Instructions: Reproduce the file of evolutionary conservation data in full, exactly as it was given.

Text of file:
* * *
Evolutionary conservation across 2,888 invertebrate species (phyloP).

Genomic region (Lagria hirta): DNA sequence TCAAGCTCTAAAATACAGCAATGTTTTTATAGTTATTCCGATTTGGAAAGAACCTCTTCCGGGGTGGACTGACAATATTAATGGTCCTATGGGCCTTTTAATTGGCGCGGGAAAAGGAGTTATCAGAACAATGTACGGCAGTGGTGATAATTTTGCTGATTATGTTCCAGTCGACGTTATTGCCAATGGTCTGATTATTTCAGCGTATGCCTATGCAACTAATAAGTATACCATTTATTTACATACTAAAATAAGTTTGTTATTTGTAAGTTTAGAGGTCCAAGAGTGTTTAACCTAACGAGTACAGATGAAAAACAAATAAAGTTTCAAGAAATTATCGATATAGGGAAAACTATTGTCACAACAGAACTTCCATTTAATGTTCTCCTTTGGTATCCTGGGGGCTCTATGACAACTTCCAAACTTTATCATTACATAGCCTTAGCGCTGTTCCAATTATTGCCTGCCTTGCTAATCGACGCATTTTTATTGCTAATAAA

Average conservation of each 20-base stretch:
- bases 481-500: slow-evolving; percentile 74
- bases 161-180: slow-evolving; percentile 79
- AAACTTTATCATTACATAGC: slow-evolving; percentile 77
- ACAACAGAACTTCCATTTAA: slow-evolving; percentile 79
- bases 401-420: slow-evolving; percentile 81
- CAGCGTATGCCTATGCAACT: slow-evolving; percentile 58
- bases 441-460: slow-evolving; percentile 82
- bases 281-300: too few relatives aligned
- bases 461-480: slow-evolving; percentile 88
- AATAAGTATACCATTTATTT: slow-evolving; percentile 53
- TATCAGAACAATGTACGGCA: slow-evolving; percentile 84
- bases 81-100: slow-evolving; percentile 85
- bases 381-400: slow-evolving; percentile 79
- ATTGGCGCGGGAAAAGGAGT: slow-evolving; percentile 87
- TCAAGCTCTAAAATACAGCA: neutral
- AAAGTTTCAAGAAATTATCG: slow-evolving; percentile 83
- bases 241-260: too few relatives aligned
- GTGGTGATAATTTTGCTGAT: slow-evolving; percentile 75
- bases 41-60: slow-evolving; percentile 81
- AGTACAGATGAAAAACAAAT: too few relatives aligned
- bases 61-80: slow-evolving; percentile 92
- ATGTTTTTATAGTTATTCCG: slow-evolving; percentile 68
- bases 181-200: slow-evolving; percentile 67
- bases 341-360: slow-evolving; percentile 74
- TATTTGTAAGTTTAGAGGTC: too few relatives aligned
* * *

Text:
Evolutionary conservation across 2,888 invertebrate species (phyloP).

Genomic region (Lagria hirta): DNA sequence TCAAGCTCTAAAATACAGCAATGTTTTTATAGTTATTCCGATTTGGAAAGAACCTCTTCCGGGGTGGACTGACAATATTAATGGTCCTATGGGCCTTTTAATTGGCGCGGGAAAAGGAGTTATCAGAACAATGTACGGCAGTGGTGATAATTTTGCTGATTATGTTCCAGTCGACGTTATTGCCAATGGTCTGATTATTTCAGCGTATGCCTATGCAACTAATAAGTATACCATTTATTTACATACTAAAATAAGTTTGTTATTTGTAAGTTTAGAGGTCCAAGAGTGTTTAACCTAACGAGTACAGATGAAAAACAAATAAAGTTTCAAGAAATTATCGATATAGGGAAAACTATTGTCACAACAGAACTTCCATTTAATGTTCTCCTTTGGTATCCTGGGGGCTCTATGACAACTTCCAAACTTTATCATTACATAGCCTTAGCGCTGTTCCAATTATTGCCTGCCTTGCTAATCGACGCATTTTTATTGCTAATAAA

Average conservation of each 20-base stretch:
- bases 481-500: slow-evolving; percentile 74
- bases 161-180: slow-evolving; percentile 79
- AAACTTTATCATTACATAGC: slow-evolving; percentile 77
- ACAACAGAACTTCCATTTAA: slow-evolving; percentile 79
- bases 401-420: slow-evolving; percentile 81
- CAGCGTATGCCTATGCAACT: slow-evolving; percentile 58
- bases 441-460: slow-evolving; percentile 82
- bases 281-300: too few relatives aligned
- bases 461-480: slow-evolving; percentile 88
- AATAAGTATACCATTTATTT: slow-evolving; percentile 53
- TATCAGAACAATGTACGGCA: slow-evolving; percentile 84
- bases 81-100: slow-evolving; percentile 85
- bases 381-400: slow-evolving; percentile 79
- ATTGGCGCGGGAAAAGGAGT: slow-evolving; percentile 87
- TCAAGCTCTAAAATACAGCA: neutral
- AAAGTTTCAAGAAATTATCG: slow-evolving; percentile 83
- bases 241-260: too few relatives aligned
- GTGGTGATAATTTTGCTGAT: slow-evolving; percentile 75
- bases 41-60: slow-evolving; percentile 81
- AGTACAGATGAAAAACAAAT: too few relatives aligned
- bases 61-80: slow-evolving; percentile 92
- ATGTTTTTATAGTTATTCCG: slow-evolving; percentile 68
- bases 181-200: slow-evolving; percentile 67
- bases 341-360: slow-evolving; percentile 74
- TATTTGTAAGTTTAGAGGTC: too few relatives aligned